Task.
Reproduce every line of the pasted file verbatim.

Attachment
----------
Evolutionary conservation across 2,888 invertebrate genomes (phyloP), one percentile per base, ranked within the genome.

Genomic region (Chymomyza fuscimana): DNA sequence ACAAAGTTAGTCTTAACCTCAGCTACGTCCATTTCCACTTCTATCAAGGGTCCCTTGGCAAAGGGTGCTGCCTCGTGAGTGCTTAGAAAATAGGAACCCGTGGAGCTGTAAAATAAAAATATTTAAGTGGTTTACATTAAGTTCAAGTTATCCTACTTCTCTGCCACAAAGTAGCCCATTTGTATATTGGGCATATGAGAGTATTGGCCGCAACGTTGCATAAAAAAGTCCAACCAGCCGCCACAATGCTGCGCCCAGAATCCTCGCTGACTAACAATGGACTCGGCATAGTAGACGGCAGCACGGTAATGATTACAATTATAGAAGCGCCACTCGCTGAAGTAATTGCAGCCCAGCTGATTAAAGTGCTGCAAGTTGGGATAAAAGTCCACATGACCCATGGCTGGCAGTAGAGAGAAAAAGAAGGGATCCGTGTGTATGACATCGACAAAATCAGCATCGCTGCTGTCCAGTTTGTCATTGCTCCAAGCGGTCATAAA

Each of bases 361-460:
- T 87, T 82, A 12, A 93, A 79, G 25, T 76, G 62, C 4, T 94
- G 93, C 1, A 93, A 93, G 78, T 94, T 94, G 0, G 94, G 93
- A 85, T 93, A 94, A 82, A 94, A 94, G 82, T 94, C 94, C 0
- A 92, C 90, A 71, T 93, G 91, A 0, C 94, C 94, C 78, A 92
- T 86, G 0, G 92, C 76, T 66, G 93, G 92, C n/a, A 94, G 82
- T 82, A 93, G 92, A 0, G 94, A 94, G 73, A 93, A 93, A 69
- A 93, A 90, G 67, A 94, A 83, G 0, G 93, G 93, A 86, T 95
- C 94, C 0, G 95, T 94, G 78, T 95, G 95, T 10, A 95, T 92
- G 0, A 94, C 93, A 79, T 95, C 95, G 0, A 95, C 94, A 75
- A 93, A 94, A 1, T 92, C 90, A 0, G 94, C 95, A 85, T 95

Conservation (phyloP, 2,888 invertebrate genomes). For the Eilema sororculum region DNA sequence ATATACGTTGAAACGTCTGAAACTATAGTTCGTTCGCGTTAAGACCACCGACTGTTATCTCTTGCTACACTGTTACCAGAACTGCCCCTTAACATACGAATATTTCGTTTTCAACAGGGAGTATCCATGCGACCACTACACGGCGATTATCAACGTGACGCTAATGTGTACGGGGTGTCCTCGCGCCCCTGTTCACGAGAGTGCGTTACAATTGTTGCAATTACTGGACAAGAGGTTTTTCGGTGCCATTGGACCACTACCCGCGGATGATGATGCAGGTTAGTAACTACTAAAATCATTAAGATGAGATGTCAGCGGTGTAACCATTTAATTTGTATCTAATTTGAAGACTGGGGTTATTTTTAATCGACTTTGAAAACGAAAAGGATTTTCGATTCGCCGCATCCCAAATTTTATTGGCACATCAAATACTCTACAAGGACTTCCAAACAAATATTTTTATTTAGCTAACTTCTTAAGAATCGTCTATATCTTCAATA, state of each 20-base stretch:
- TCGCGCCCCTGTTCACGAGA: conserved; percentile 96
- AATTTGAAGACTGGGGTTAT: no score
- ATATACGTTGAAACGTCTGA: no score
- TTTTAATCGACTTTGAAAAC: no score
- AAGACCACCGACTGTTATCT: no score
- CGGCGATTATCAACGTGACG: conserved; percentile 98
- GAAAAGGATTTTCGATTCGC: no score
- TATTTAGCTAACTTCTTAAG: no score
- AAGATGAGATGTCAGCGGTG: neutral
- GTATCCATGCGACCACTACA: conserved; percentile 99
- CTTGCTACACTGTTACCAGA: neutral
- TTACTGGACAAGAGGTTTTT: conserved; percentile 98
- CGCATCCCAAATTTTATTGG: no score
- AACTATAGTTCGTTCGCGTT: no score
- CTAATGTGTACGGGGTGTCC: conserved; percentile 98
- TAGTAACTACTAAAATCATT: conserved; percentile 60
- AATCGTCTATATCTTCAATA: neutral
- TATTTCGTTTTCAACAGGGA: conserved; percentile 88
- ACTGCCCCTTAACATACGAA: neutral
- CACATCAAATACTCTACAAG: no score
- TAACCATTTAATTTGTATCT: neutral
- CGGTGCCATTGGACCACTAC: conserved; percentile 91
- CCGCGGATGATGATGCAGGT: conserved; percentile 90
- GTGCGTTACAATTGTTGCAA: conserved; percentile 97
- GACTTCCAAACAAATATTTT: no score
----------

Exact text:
Evolutionary conservation across 2,888 invertebrate genomes (phyloP), one percentile per base, ranked within the genome.

Genomic region (Chymomyza fuscimana): DNA sequence ACAAAGTTAGTCTTAACCTCAGCTACGTCCATTTCCACTTCTATCAAGGGTCCCTTGGCAAAGGGTGCTGCCTCGTGAGTGCTTAGAAAATAGGAACCCGTGGAGCTGTAAAATAAAAATATTTAAGTGGTTTACATTAAGTTCAAGTTATCCTACTTCTCTGCCACAAAGTAGCCCATTTGTATATTGGGCATATGAGAGTATTGGCCGCAACGTTGCATAAAAAAGTCCAACCAGCCGCCACAATGCTGCGCCCAGAATCCTCGCTGACTAACAATGGACTCGGCATAGTAGACGGCAGCACGGTAATGATTACAATTATAGAAGCGCCACTCGCTGAAGTAATTGCAGCCCAGCTGATTAAAGTGCTGCAAGTTGGGATAAAAGTCCACATGACCCATGGCTGGCAGTAGAGAGAAAAAGAAGGGATCCGTGTGTATGACATCGACAAAATCAGCATCGCTGCTGTCCAGTTTGTCATTGCTCCAAGCGGTCATAAA

Each of bases 361-460:
- T 87, T 82, A 12, A 93, A 79, G 25, T 76, G 62, C 4, T 94
- G 93, C 1, A 93, A 93, G 78, T 94, T 94, G 0, G 94, G 93
- A 85, T 93, A 94, A 82, A 94, A 94, G 82, T 94, C 94, C 0
- A 92, C 90, A 71, T 93, G 91, A 0, C 94, C 94, C 78, A 92
- T 86, G 0, G 92, C 76, T 66, G 93, G 92, C n/a, A 94, G 82
- T 82, A 93, G 92, A 0, G 94, A 94, G 73, A 93, A 93, A 69
- A 93, A 90, G 67, A 94, A 83, G 0, G 93, G 93, A 86, T 95
- C 94, C 0, G 95, T 94, G 78, T 95, G 95, T 10, A 95, T 92
- G 0, A 94, C 93, A 79, T 95, C 95, G 0, A 95, C 94, A 75
- A 93, A 94, A 1, T 92, C 90, A 0, G 94, C 95, A 85, T 95

Conservation (phyloP, 2,888 invertebrate genomes). For the Eilema sororculum region DNA sequence ATATACGTTGAAACGTCTGAAACTATAGTTCGTTCGCGTTAAGACCACCGACTGTTATCTCTTGCTACACTGTTACCAGAACTGCCCCTTAACATACGAATATTTCGTTTTCAACAGGGAGTATCCATGCGACCACTACACGGCGATTATCAACGTGACGCTAATGTGTACGGGGTGTCCTCGCGCCCCTGTTCACGAGAGTGCGTTACAATTGTTGCAATTACTGGACAAGAGGTTTTTCGGTGCCATTGGACCACTACCCGCGGATGATGATGCAGGTTAGTAACTACTAAAATCATTAAGATGAGATGTCAGCGGTGTAACCATTTAATTTGTATCTAATTTGAAGACTGGGGTTATTTTTAATCGACTTTGAAAACGAAAAGGATTTTCGATTCGCCGCATCCCAAATTTTATTGGCACATCAAATACTCTACAAGGACTTCCAAACAAATATTTTTATTTAGCTAACTTCTTAAGAATCGTCTATATCTTCAATA, state of each 20-base stretch:
- TCGCGCCCCTGTTCACGAGA: conserved; percentile 96
- AATTTGAAGACTGGGGTTAT: no score
- ATATACGTTGAAACGTCTGA: no score
- TTTTAATCGACTTTGAAAAC: no score
- AAGACCACCGACTGTTATCT: no score
- CGGCGATTATCAACGTGACG: conserved; percentile 98
- GAAAAGGATTTTCGATTCGC: no score
- TATTTAGCTAACTTCTTAAG: no score
- AAGATGAGATGTCAGCGGTG: neutral
- GTATCCATGCGACCACTACA: conserved; percentile 99
- CTTGCTACACTGTTACCAGA: neutral
- TTACTGGACAAGAGGTTTTT: conserved; percentile 98
- CGCATCCCAAATTTTATTGG: no score
- AACTATAGTTCGTTCGCGTT: no score
- CTAATGTGTACGGGGTGTCC: conserved; percentile 98
- TAGTAACTACTAAAATCATT: conserved; percentile 60
- AATCGTCTATATCTTCAATA: neutral
- TATTTCGTTTTCAACAGGGA: conserved; percentile 88
- ACTGCCCCTTAACATACGAA: neutral
- CACATCAAATACTCTACAAG: no score
- TAACCATTTAATTTGTATCT: neutral
- CGGTGCCATTGGACCACTAC: conserved; percentile 91
- CCGCGGATGATGATGCAGGT: conserved; percentile 90
- GTGCGTTACAATTGTTGCAA: conserved; percentile 97
- GACTTCCAAACAAATATTTT: no score